Recommended daily feeding amount: ½ to 1 cup of high quality dry food, divided into two meals a day.
Havanese don’t usually overeat, but you still need to be careful that you don’t spoil your dog with too many treats so that weight becomes a problem. You want to be able to feel his ribs with your hands, but not actually see them.
Havanese Common Health Concerns
Havanese have a long lifespan and are generally healthy, but there are still some conditions that may affect them. One of the most common is patellar luxation, where the knee cap, thigh bone and calf bone are not lined up properly. This can cause lameness and usually requires surgery to fix it. They can develop eye disorders, such as cataracts and retinal dysplasia, so an eye exam is often recommended.
Hip Dysplasia and Elbow Dysplasia are degenerative diseases that can affect the hip or elbow. They can usually be treated with medication, weight management and surgery. There is also a genetic condition called Chondrodysplasia that can affect Havanese. This results in short limbs which can be crippling, and if a dog has this condition it should not be bred.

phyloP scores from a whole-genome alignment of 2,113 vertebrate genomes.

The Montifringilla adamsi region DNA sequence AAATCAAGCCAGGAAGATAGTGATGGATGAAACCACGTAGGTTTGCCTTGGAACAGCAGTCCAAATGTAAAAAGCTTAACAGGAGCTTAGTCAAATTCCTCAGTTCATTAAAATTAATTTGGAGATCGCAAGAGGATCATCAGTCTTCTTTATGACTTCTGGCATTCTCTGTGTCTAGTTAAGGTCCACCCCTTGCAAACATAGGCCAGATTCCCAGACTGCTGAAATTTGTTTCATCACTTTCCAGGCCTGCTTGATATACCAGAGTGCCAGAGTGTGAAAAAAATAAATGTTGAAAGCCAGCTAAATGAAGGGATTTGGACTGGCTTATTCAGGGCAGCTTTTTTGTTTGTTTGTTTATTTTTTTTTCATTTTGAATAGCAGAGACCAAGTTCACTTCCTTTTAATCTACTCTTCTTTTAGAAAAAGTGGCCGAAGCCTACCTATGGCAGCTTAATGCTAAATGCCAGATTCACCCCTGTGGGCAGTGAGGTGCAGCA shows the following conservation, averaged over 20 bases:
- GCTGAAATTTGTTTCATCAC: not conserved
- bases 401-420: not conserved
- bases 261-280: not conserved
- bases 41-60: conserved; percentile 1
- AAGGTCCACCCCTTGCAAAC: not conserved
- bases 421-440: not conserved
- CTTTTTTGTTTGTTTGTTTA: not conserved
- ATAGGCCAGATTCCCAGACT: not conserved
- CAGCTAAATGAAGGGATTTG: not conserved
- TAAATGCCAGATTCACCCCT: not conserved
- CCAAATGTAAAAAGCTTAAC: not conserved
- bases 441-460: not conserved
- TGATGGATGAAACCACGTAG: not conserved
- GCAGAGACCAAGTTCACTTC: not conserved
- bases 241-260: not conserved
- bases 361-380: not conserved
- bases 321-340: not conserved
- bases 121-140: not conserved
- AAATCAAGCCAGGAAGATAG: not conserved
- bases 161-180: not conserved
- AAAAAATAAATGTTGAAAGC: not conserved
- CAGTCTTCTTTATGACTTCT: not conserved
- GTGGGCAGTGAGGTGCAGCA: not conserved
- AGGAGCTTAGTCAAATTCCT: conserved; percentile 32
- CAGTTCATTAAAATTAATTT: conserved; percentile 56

Occasionally they can be affected By Legg-Perthes disease where there is a decrease in blood supply to the femur bone at the hip joint, resulting in arthritis and inflammation. Usually the femoral head has to be removed, and rest and physical therapy given.
Havanese How to Get One
Havanese are often purchased without any clear understanding of what goes into owning one. There are many Havanese in need of adoption and or fostering. There are a number of rescues that we have not listed. If you don’t see a rescue listed for your area, contact the national breed club or a local breed club and they can point you toward a Havanese rescue.
Breed Organizations: The Havanese Club of America, Inc.
Above are breed clubs, organizations, and associations where you can find additional information about Havanese.